(CN) - Federal environmental regulators touted settlements with two New Jersey counties on Wednesday regarding petroleum storage tank maintenance.
Monmouth County's deal with the U.S. Environmental Protection Agency requires it to spend an estimated $275,000 installing a 20,000-gallon, above-ground tank to replace three underground tanks at its reclamation center in Tinton Falls.
Covering past violations with also cost Monmouth $3,660, the EPA said, noting that it reduced the penalty in light of the cost of the new tank.
The EPA said its "inspections and a subsequent investigation revealed several alleged violations at the Tinton Falls site and at two other county facilities."
Monmouth County was cited for failing to keep adequate records of release detection for pressurized piping, and failing to conduct monthly monitoring of an underground storage tank.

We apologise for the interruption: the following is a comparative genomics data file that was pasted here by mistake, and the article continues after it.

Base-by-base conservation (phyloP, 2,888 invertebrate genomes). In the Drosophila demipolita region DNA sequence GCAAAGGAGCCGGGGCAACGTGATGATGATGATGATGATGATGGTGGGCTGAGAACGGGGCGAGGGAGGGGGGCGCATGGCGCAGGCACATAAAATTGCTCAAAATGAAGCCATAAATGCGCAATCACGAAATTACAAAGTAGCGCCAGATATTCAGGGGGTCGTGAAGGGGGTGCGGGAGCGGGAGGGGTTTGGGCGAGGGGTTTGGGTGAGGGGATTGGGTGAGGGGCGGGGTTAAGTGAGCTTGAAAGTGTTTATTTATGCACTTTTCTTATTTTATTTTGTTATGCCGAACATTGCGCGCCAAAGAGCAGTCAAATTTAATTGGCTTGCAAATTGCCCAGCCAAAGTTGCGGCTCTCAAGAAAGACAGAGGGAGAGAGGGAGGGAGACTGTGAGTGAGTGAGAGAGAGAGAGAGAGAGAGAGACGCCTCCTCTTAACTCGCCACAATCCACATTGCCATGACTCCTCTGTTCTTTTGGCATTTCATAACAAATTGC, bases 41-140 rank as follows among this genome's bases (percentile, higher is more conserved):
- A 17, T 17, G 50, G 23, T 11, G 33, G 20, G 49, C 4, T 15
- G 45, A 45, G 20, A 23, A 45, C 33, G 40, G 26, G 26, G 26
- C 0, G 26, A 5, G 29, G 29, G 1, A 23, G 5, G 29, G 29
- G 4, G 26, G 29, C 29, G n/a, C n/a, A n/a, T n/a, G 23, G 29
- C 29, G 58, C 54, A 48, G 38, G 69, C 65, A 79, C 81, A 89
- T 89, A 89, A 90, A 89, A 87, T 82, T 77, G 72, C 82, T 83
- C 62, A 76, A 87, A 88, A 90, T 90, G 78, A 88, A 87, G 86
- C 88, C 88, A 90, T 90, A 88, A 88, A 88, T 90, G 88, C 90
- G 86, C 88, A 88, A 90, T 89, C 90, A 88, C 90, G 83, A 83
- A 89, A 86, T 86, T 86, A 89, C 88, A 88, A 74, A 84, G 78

Monmouth County has since come into compliance with these requirements.
Middlesex County reached a separate settlement that includes a $51,100 penalty. The EPA said its "inspections and a subsequent investigation revealed several alleged violations at the county's four underground storage tank facilities."
Middlesex faced citations for "failing to keep adequate records of release detection monitoring; failing to keep adequate records of release detection for pressurized piping; and failing to perform annual tests of automatic line leak detector systems."
The settlement required Middlesex to install electronic release-detection monitoring equipment to ensure compliance at all of its underground storage tank facilities.
Both deals come on the heels of a settlement that the EPA reached with the city of Paterson earlier this year regarding its underground storage tanks at three locations.
Paterson agreed to pay an $11,480 fine and to operate its underground tanks in full compliance with the law.
Read the Top 8
Sign up for the Top 8, a roundup of the day's top stories delivered directly to your inbox Monday through Friday.